I sometimes start a lesson with a video because it helps review what we have learned, and builds the anticipation of what is about to come. In this lesson we focused on the function of the bat's wing. I also included in the PowerPoint a graphic comparing the bat's wing to a human arm as well as a bird's wing.
My students loved taking a look underneath the bat's fur and seeing x-rays of bat anatomy. Using the PowerPoint I created , Bats the only mammal that can fly , to learn new vocabulary to document on their Frayer Vocabulary Model along with the fact that I also included the video about a bat's visit to the vet, which really helped my students experience that bat wing without ever leaving the classroom!
I always try to find ways to expose my students to scientific language. For this lesson, I used an article that explains the bat's wing in detail. The article, The wing's the thing, gave us many opportunities to use words in context, to infer, and to refer to the text for our answers. The article provides sentence frames to help students review the content in a way that requires them to do close reading.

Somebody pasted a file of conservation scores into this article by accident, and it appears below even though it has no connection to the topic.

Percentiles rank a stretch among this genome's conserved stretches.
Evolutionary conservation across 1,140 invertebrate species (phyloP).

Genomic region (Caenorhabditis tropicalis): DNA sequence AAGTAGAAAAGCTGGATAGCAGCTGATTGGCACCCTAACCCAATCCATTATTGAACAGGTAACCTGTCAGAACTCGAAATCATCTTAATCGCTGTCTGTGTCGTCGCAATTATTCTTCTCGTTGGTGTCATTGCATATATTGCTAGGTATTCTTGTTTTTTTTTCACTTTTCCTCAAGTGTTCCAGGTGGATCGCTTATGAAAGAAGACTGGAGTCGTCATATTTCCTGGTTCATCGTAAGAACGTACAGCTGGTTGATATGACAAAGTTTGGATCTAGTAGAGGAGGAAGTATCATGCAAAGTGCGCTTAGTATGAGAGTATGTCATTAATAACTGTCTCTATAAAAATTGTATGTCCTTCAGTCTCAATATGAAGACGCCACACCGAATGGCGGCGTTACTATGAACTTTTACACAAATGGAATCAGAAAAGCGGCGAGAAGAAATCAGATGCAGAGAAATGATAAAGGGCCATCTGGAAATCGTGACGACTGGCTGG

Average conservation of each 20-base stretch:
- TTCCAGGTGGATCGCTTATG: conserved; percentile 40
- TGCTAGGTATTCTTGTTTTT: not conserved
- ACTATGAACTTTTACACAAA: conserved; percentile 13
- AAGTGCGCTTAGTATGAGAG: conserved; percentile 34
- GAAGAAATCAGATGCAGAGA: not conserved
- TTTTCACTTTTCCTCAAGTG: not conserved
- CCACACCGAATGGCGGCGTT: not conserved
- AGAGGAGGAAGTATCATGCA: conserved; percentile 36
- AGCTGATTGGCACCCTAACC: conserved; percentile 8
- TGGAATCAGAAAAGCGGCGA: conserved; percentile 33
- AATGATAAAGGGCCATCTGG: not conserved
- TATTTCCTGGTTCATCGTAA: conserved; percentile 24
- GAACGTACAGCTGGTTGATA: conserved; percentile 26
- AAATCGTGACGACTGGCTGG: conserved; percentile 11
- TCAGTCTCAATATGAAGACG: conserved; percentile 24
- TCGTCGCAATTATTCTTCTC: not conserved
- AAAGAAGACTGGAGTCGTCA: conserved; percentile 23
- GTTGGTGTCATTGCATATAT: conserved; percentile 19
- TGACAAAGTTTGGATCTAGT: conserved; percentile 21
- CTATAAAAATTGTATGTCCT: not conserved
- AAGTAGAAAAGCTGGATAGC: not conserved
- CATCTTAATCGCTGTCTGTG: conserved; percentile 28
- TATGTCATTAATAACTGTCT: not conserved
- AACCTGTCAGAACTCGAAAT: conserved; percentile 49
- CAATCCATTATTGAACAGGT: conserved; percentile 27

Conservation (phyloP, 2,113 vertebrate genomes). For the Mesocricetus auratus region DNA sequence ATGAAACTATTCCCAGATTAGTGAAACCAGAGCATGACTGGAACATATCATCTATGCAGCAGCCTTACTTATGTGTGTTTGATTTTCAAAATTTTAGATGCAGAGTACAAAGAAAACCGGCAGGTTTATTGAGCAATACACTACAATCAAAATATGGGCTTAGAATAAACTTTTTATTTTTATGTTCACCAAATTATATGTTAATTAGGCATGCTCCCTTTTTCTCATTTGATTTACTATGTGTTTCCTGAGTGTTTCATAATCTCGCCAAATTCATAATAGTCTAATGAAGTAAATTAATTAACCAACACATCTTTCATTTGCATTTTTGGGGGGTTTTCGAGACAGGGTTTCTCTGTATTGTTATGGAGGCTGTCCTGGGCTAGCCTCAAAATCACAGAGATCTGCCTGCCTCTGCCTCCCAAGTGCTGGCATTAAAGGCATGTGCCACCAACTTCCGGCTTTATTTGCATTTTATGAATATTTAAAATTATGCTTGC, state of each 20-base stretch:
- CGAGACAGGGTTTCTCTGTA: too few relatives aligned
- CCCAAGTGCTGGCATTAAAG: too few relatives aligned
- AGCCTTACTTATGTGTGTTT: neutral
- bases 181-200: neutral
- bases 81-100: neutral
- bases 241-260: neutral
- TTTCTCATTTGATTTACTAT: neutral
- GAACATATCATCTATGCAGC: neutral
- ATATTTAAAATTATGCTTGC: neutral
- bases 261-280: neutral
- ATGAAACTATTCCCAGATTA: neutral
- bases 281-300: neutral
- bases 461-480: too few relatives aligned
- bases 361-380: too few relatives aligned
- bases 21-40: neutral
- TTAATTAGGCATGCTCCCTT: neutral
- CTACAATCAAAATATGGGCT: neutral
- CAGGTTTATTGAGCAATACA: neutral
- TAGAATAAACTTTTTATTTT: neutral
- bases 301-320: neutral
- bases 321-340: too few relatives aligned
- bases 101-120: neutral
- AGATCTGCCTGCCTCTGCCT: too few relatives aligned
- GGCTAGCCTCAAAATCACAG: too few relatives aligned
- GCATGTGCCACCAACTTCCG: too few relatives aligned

When we had completed learning about the wings, students had the opportunity to sketch a model of a bat wing and then use plastic bags and or plastic wrap to explain and model the bat wing, here's a picture of the Bat wing model on student's hands The students used plastic bags as a model of the bat membrane and most figured out that their thumbs needed to poke through as the the bat thumb. They then modeled the Bat model in action showing the way bats used their wings.
As a result of using a model, along with the videos and the close reading, the discussion about the functions of the bat wing were amazing. Or as one student said "today was batastic!" I think that by utilizing different methods to learn about bat wings the students were able to verbalize explanations using evidence of this adaptation. Being able to provide these explanations are what the NGSS is all about.